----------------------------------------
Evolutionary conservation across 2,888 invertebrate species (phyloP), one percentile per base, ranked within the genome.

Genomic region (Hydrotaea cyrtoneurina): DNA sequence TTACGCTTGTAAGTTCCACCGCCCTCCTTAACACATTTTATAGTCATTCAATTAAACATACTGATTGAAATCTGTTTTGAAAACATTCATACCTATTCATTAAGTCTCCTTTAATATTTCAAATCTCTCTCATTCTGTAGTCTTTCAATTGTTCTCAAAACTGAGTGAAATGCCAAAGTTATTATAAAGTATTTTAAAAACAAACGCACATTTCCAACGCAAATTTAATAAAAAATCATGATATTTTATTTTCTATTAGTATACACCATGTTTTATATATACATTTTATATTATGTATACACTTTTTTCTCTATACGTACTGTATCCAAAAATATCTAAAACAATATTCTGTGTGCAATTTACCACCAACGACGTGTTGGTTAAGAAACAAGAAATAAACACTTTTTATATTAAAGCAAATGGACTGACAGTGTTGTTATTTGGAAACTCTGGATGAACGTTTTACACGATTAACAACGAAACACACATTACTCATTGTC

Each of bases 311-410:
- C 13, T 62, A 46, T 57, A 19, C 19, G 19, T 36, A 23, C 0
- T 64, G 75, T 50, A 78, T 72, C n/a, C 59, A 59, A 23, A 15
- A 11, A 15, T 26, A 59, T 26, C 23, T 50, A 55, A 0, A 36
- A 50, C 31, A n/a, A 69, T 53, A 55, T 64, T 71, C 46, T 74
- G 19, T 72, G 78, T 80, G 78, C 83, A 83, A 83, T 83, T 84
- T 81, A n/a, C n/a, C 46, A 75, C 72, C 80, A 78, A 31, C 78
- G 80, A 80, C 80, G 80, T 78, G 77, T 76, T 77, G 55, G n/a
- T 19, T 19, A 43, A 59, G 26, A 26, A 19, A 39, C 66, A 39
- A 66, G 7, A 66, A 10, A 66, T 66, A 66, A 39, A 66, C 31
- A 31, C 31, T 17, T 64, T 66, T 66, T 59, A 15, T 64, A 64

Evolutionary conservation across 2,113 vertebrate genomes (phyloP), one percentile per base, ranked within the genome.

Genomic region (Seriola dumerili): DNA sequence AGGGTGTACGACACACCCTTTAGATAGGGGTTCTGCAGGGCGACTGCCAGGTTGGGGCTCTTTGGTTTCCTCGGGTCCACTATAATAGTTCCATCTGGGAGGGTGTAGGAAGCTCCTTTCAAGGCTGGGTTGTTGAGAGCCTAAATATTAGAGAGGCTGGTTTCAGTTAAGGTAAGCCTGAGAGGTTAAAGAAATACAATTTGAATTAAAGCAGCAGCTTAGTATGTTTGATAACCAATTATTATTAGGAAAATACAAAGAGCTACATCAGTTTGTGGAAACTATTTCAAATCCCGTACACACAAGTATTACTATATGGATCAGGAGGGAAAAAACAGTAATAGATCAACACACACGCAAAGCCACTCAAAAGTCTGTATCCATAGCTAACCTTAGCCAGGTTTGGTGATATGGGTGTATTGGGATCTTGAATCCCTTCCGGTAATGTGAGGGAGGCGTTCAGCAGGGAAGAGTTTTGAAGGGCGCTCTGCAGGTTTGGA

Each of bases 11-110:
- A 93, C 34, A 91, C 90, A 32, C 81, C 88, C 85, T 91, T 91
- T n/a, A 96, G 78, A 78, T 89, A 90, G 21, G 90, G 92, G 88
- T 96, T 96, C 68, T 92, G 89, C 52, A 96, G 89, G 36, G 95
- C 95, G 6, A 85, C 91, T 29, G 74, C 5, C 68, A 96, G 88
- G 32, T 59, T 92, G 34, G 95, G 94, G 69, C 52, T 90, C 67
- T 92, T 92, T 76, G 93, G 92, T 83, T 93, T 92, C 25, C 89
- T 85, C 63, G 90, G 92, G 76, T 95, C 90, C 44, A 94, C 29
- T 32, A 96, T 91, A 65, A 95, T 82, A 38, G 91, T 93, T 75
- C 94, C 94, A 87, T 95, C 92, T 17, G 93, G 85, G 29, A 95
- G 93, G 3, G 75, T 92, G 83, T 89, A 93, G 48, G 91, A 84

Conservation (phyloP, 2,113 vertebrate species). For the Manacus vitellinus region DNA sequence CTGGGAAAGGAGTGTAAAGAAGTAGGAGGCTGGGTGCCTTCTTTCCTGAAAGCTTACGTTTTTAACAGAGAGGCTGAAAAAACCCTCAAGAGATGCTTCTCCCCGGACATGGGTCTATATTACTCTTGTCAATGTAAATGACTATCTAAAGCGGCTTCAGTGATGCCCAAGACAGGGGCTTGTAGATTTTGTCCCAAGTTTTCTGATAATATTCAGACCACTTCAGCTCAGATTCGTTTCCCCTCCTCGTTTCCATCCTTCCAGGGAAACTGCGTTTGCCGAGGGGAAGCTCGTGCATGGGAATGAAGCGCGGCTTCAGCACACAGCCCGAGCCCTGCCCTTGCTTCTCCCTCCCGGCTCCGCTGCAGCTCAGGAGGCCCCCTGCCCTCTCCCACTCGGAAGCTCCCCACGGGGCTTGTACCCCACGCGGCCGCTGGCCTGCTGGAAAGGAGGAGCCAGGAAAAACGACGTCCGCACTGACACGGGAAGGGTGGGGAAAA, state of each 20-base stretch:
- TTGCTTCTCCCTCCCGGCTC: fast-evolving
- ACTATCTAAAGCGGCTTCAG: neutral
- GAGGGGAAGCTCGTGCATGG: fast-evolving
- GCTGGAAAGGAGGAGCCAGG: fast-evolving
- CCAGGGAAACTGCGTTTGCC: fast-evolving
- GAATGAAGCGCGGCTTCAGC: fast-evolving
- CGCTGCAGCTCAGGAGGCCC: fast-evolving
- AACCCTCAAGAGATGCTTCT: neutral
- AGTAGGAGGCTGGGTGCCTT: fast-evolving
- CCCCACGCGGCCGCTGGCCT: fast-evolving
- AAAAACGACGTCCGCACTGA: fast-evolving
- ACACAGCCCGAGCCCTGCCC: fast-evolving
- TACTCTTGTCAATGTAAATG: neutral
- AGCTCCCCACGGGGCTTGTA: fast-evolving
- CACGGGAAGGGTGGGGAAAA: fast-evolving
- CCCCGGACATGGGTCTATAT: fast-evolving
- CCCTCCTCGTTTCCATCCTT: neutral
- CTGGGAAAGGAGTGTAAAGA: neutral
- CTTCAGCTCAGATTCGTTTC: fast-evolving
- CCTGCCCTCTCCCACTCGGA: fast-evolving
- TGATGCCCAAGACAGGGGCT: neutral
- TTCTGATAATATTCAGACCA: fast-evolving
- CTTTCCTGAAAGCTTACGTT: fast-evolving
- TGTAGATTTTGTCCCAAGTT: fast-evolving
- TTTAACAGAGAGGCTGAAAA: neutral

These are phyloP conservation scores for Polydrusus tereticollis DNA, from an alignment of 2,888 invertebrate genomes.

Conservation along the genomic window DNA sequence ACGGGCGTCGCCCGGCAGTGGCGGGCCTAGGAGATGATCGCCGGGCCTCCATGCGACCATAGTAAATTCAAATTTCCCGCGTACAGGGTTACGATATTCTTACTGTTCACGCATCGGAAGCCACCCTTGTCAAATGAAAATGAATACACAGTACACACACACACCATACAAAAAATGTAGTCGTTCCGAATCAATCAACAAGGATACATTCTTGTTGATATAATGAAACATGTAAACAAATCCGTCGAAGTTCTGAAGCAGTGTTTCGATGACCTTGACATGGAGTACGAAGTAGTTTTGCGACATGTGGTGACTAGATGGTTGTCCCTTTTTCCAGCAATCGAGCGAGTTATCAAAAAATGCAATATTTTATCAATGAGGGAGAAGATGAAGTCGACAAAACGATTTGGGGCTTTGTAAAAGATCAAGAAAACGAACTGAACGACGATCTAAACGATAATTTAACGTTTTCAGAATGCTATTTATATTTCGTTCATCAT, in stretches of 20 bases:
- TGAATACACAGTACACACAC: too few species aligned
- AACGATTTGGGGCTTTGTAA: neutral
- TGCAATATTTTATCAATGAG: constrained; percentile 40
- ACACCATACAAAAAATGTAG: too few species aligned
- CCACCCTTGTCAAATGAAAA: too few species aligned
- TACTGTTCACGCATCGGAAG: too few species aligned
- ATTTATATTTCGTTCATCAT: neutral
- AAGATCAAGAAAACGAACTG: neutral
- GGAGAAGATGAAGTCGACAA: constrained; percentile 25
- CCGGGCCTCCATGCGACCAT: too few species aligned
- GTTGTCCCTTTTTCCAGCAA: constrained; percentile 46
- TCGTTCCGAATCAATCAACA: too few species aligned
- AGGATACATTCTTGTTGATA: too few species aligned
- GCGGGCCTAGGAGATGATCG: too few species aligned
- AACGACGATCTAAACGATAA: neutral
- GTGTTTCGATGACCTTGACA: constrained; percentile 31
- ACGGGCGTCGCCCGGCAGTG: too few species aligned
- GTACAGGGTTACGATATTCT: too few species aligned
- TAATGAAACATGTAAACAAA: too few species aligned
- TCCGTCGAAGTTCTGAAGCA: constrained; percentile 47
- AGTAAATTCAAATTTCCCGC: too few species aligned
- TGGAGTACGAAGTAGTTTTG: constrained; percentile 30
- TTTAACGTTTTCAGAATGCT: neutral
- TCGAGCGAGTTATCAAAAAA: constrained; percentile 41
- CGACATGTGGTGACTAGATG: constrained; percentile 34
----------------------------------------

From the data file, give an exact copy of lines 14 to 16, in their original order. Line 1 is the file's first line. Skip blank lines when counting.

Evolutionary conservation across 2,113 vertebrate genomes (phyloP), one percentile per base, ranked within the genome.

Genomic region (Seriola dumerili): DNA sequence AGGGTGTACGACACACCCTTTAGATAGGGGTTCTGCAGGGCGACTGCCAGGTTGGGGCTCTTTGGTTTCCTCGGGTCCACTATAATAGTTCCATCTGGGAGGGTGTAGGAAGCTCCTTTCAAGGCTGGGTTGTTGAGAGCCTAAATATTAGAGAGGCTGGTTTCAGTTAAGGTAAGCCTGAGAGGTTAAAGAAATACAATTTGAATTAAAGCAGCAGCTTAGTATGTTTGATAACCAATTATTATTAGGAAAATACAAAGAGCTACATCAGTTTGTGGAAACTATTTCAAATCCCGTACACACAAGTATTACTATATGGATCAGGAGGGAAAAAACAGTAATAGATCAACACACACGCAAAGCCACTCAAAAGTCTGTATCCATAGCTAACCTTAGCCAGGTTTGGTGATATGGGTGTATTGGGATCTTGAATCCCTTCCGGTAATGTGAGGGAGGCGTTCAGCAGGGAAGAGTTTTGAAGGGCGCTCTGCAGGTTTGGA

Each of bases 11-110: